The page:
A proposed U.S. Senate bill that would send unpaid Internal Revenue Service taxes to private collection agencies would be a money-loser for the tax agency, argues the IRS Oversight Board, a watchdog panel.
Sen. Charles E. Schumer (D-NY) recently introduced the private debt collection proposal, which is now on the Senate floor. The measure has bipartisan support but would be unlikely to reach President Obamas desk quickly because of an ongoing dispute with the House over reviving expired tax breaks.
While Congress's Joint Committee on Taxation has estimated that private collection agencies could raise $4.8 billion in new tax revenue over 10 years, the IRS watchdog panel - a nine-member board appointed by the president - argues that estimate excludes administrative costs and is "far too optimistic."
"The experiment has failed twice and there is nothing to lead us to believe it will not fail again," the IRS Oversight Board said in a letter to lawmakers this week.
The IRS phased out a similar private collection agency program in 2009. Congress had authorized the Treasury Department to contract the task of recouping unpaid tax bills in 2006 and three collection agencies won initial contracts: CBE Group Inc., in Waterloo, Iowa; Pioneer Credit Recovery Inc., in Arcade, N.Y.; and Linebarger Goggan Blair & Sampson LLP in Austin, Texas.
A study by the nonpartisan Taxpayer Advocate Service revealed that the IRS collected about $139 million, $53 million (62%) more than private agencies in the first two years of the earlier program. The IRS collected a larger percentage of available dollars than private agencies, 9.2% to 5.4%.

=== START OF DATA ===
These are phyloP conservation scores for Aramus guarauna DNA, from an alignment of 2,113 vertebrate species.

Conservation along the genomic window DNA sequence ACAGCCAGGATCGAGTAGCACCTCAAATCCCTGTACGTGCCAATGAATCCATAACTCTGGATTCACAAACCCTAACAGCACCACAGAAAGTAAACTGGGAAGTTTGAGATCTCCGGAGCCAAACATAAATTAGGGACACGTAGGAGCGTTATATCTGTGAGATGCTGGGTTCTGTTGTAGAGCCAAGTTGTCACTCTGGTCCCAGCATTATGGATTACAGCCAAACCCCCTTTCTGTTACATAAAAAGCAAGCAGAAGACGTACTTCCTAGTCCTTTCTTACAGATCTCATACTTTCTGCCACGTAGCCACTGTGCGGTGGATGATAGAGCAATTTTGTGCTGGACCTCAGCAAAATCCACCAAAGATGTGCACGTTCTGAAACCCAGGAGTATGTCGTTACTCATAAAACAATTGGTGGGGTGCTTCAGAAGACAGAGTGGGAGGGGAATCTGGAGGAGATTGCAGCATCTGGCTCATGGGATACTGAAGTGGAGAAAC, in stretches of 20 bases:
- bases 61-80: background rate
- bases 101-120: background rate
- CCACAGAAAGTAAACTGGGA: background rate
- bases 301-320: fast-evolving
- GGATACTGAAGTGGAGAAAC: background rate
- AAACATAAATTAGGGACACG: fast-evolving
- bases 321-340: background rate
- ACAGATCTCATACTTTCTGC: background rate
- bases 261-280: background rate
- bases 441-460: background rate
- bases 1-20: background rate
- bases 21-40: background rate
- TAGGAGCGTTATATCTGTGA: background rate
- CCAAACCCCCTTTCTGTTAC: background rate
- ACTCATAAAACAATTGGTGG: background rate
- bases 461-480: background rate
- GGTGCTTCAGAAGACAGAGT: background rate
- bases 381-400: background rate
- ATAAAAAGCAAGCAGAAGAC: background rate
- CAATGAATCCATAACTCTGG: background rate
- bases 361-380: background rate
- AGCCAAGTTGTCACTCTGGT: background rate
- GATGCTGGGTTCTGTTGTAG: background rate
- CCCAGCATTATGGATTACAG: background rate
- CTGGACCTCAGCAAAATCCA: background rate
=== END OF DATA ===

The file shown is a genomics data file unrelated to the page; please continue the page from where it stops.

At the outset, the collectors produced significantly better numbers but that effectiveness dropped dramatically after collecting on "easy cases," according to the study.
After the first program ended in 2009, the IRS recalled cases from the private agencies with a total assessed balance of $848.5 million. The Treasury Inspector General for Tax Administration (TIGTA) later reviewed the effectiveness of collection actions taken by the IRS for the returned accounts and said the IRS had not taken collection actions on 29 of a sample of 62 cases.
TIGTA estimated that potentially $30.7 million in collections would remain as outstanding liabilities and at the time reported that the IRS might not collect up to $103.2 million per year from cases in its inventory that would have otherwise been assigned to private agencies.
Advocates in Congress and in the collection industry argue that the IRS is now too distracted with other tasks, including new responsibilities created by the 2010 Affordable Care Act. Private agencies bring the collections expertise and save the government the cost of training.
Further, the Government Accountability Office reports that the IRS has absorbed an estimated $900 million in budget cuts since fiscal 2010, through reductions in personnel, less employee training and some efficiencies.